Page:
The crater isn’t confirmed as a meteor impact yet – that takes further research – but it looks very likely that it is one. This discovery shows how @NASA ’s ongoing study of our home planet helps us understand how it interacts with the space around us. https://t.co/lGL9yMPHx1
The verdict? It’s possible that two craters 🕳🕳 formed at different times ⏰ in Earth’s history. All it took were data from NASA satellites 🛰 and airborne missions ✈️ like Operation #IceBridge to reveal where the craters were hiding.
Impacts this large are rare, occurring once every 2 million years. How likely is it for two large craters to be so close together? To answer that question, @NASAEarth scientists looked to a body with almost no erosion, where impact craters are much better preserved: the Moon 🌕.
The two Greenland craters are only about 114 miles 📏 apart, but at first glance they don’t seem to have formed at the same time. The newly discovered crater is more eroded and the ice ❄️ above it is thicker and older than over the Hiawatha crater.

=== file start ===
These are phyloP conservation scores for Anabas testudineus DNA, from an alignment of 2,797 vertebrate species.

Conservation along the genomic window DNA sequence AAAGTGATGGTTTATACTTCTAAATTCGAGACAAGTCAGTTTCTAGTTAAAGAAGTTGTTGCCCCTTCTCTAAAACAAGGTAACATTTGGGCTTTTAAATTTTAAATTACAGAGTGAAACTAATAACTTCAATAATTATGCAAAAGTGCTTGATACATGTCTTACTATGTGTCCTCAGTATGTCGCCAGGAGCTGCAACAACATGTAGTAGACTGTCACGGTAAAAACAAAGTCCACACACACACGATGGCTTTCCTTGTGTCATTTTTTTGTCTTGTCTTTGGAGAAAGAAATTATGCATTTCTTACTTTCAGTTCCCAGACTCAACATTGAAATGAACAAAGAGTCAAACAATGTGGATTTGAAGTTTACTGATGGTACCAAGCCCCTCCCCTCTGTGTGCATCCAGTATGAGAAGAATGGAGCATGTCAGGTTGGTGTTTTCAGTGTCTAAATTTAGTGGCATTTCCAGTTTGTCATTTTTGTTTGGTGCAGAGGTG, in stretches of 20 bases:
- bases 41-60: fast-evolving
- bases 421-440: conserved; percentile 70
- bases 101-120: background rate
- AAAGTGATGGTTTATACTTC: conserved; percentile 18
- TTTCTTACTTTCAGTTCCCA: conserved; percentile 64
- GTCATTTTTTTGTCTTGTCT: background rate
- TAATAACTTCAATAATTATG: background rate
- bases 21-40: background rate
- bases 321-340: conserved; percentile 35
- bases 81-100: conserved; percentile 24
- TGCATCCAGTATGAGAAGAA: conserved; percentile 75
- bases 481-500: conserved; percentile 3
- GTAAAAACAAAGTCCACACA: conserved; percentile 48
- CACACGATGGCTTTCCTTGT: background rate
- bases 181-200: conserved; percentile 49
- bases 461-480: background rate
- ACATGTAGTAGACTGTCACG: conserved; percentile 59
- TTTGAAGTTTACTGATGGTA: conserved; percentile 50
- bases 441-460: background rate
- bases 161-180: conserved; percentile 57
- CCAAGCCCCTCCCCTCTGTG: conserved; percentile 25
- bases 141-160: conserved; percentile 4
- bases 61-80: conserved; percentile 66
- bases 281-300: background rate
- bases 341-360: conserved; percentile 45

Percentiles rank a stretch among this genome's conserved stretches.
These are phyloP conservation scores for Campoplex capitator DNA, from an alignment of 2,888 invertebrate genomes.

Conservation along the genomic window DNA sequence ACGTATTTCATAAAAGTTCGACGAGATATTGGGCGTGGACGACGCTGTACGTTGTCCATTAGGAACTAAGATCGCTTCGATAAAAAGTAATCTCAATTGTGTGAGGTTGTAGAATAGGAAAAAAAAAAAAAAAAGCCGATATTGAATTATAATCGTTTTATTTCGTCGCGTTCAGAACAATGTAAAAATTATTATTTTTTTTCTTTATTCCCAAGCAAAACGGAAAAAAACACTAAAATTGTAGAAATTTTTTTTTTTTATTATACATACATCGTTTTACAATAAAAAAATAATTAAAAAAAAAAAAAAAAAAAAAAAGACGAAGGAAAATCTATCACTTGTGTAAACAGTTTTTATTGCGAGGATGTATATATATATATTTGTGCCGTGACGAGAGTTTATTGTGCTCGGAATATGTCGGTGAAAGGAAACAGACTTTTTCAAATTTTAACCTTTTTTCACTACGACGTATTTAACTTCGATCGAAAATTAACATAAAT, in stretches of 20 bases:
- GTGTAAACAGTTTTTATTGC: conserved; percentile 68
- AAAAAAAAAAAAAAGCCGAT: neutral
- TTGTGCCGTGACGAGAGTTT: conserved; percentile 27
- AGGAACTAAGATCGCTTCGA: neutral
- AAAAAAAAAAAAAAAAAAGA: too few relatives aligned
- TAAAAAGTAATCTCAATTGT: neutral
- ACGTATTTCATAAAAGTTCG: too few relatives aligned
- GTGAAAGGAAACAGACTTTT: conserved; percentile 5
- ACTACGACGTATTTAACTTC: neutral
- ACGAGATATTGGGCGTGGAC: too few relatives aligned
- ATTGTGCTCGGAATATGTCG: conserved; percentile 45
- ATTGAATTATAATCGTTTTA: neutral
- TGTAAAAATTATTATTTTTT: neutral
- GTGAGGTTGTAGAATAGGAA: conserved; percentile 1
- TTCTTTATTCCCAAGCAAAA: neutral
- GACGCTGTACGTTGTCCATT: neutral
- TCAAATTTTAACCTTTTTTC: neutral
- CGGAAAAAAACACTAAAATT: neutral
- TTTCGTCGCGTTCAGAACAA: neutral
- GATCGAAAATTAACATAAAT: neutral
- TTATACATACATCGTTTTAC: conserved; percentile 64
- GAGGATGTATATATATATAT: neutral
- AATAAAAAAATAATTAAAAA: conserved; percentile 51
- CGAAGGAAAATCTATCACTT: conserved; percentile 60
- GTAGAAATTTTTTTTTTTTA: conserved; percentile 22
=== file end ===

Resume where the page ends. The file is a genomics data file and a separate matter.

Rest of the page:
Finding new impact craters on Earth can be hard. Water 💧 and weather 🌨 erode the landscape relatively quickly, geologically speaking. Scientists were surprised to find evidence of craters under ice sheets, which generally grind the land down faster than we can locate craters.
This isn’t the first time scientists have used @NASA data 📈 to identify an impact crater 🕳 under Earth’s ice sheets. This past November, a team announced discovery of a different crater under Greenland’s Hiawatha Glacier. https://t.co/S9aReB81bP
A possible crater 🕳 caused by a meteor impact ☄️ lies buried beneath more than a mile of ice ❄️ in Greenland. It’s more than 22 miles 📏 wide, which would make it the 22nd largest impact crater ever found on Earth. https://t.co/5F2uZbEPl1
From yesterday's #IceBridge flight: A tabular iceberg can be seen on the right, floating among sea ice just off of the Larsen C ice shelf. The iceberg's sharp angles and flat surface indicate that it probably recently calved from the ice shelf.
Wow, it’s been amazing to see what a splash our photo of a tabular Antarctic iceberg, by #IceBridge ’s Jeremy Harbeck, has made. Fly toward the berg with 's DC-8 forward camera. More: https://t.co/kADuUL455F